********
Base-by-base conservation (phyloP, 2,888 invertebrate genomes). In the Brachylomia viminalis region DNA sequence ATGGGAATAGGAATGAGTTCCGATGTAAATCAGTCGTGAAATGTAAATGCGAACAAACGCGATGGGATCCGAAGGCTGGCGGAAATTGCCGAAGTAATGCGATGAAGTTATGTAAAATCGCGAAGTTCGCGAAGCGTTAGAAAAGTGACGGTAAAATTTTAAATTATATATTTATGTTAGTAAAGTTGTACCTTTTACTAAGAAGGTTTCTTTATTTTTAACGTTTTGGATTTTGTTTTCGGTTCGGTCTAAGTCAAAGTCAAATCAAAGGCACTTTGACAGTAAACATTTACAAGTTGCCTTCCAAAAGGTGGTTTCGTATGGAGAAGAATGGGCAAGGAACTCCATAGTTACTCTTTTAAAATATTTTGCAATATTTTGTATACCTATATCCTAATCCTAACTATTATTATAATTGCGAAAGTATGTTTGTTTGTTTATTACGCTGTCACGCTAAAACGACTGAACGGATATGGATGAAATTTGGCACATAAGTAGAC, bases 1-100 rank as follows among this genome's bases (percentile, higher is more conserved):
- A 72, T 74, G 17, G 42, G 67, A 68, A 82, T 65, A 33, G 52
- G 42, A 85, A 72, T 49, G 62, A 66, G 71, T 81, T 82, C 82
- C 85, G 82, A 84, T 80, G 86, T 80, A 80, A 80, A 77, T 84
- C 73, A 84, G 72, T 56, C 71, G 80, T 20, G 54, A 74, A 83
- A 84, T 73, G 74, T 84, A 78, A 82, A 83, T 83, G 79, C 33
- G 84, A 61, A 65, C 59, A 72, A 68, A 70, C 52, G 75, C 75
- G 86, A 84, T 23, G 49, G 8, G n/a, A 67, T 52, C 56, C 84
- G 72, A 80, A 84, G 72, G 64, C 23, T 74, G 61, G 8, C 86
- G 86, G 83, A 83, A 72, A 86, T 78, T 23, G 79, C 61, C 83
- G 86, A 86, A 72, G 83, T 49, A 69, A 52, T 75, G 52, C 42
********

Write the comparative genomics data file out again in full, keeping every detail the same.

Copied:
Base-by-base conservation (phyloP, 2,888 invertebrate genomes). In the Brachylomia viminalis region DNA sequence ATGGGAATAGGAATGAGTTCCGATGTAAATCAGTCGTGAAATGTAAATGCGAACAAACGCGATGGGATCCGAAGGCTGGCGGAAATTGCCGAAGTAATGCGATGAAGTTATGTAAAATCGCGAAGTTCGCGAAGCGTTAGAAAAGTGACGGTAAAATTTTAAATTATATATTTATGTTAGTAAAGTTGTACCTTTTACTAAGAAGGTTTCTTTATTTTTAACGTTTTGGATTTTGTTTTCGGTTCGGTCTAAGTCAAAGTCAAATCAAAGGCACTTTGACAGTAAACATTTACAAGTTGCCTTCCAAAAGGTGGTTTCGTATGGAGAAGAATGGGCAAGGAACTCCATAGTTACTCTTTTAAAATATTTTGCAATATTTTGTATACCTATATCCTAATCCTAACTATTATTATAATTGCGAAAGTATGTTTGTTTGTTTATTACGCTGTCACGCTAAAACGACTGAACGGATATGGATGAAATTTGGCACATAAGTAGAC, bases 1-100 rank as follows among this genome's bases (percentile, higher is more conserved):
- A 72, T 74, G 17, G 42, G 67, A 68, A 82, T 65, A 33, G 52
- G 42, A 85, A 72, T 49, G 62, A 66, G 71, T 81, T 82, C 82
- C 85, G 82, A 84, T 80, G 86, T 80, A 80, A 80, A 77, T 84
- C 73, A 84, G 72, T 56, C 71, G 80, T 20, G 54, A 74, A 83
- A 84, T 73, G 74, T 84, A 78, A 82, A 83, T 83, G 79, C 33
- G 84, A 61, A 65, C 59, A 72, A 68, A 70, C 52, G 75, C 75
- G 86, A 84, T 23, G 49, G 8, G n/a, A 67, T 52, C 56, C 84
- G 72, A 80, A 84, G 72, G 64, C 23, T 74, G 61, G 8, C 86
- G 86, G 83, A 83, A 72, A 86, T 78, T 23, G 79, C 61, C 83
- G 86, A 86, A 72, G 83, T 49, A 69, A 52, T 75, G 52, C 42